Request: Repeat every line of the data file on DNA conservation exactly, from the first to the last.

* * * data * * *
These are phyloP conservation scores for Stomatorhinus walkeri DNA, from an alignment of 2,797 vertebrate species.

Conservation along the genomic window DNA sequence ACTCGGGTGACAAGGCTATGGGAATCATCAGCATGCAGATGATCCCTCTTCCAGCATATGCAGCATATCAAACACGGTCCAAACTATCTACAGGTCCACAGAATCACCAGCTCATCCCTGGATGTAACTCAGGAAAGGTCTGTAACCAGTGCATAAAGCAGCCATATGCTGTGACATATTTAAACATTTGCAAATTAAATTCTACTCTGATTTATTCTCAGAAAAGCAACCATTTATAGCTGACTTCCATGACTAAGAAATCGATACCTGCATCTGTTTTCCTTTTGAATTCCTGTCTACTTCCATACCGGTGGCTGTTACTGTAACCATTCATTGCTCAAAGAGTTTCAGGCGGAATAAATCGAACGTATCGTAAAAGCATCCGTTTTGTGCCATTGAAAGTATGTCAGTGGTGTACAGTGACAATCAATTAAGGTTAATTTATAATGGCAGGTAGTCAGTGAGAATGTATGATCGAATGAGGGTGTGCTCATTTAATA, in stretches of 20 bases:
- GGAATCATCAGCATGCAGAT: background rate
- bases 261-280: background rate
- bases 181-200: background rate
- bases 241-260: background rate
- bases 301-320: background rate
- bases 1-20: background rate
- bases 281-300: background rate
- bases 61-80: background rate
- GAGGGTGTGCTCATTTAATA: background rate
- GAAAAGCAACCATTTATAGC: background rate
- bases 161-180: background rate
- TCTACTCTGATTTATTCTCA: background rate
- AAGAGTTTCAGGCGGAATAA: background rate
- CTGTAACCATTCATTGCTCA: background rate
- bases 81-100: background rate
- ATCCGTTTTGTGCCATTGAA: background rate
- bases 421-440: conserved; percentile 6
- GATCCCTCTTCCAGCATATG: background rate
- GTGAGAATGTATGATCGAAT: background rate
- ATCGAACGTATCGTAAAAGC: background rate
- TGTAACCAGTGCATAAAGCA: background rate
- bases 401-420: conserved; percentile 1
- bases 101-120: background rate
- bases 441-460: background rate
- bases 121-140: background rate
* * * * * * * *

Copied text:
These are phyloP conservation scores for Stomatorhinus walkeri DNA, from an alignment of 2,797 vertebrate species.

Conservation along the genomic window DNA sequence ACTCGGGTGACAAGGCTATGGGAATCATCAGCATGCAGATGATCCCTCTTCCAGCATATGCAGCATATCAAACACGGTCCAAACTATCTACAGGTCCACAGAATCACCAGCTCATCCCTGGATGTAACTCAGGAAAGGTCTGTAACCAGTGCATAAAGCAGCCATATGCTGTGACATATTTAAACATTTGCAAATTAAATTCTACTCTGATTTATTCTCAGAAAAGCAACCATTTATAGCTGACTTCCATGACTAAGAAATCGATACCTGCATCTGTTTTCCTTTTGAATTCCTGTCTACTTCCATACCGGTGGCTGTTACTGTAACCATTCATTGCTCAAAGAGTTTCAGGCGGAATAAATCGAACGTATCGTAAAAGCATCCGTTTTGTGCCATTGAAAGTATGTCAGTGGTGTACAGTGACAATCAATTAAGGTTAATTTATAATGGCAGGTAGTCAGTGAGAATGTATGATCGAATGAGGGTGTGCTCATTTAATA, in stretches of 20 bases:
- GGAATCATCAGCATGCAGAT: background rate
- bases 261-280: background rate
- bases 181-200: background rate
- bases 241-260: background rate
- bases 301-320: background rate
- bases 1-20: background rate
- bases 281-300: background rate
- bases 61-80: background rate
- GAGGGTGTGCTCATTTAATA: background rate
- GAAAAGCAACCATTTATAGC: background rate
- bases 161-180: background rate
- TCTACTCTGATTTATTCTCA: background rate
- AAGAGTTTCAGGCGGAATAA: background rate
- CTGTAACCATTCATTGCTCA: background rate
- bases 81-100: background rate
- ATCCGTTTTGTGCCATTGAA: background rate
- bases 421-440: conserved; percentile 6
- GATCCCTCTTCCAGCATATG: background rate
- GTGAGAATGTATGATCGAAT: background rate
- ATCGAACGTATCGTAAAAGC: background rate
- TGTAACCAGTGCATAAAGCA: background rate
- bases 401-420: conserved; percentile 1
- bases 101-120: background rate
- bases 441-460: background rate
- bases 121-140: background rate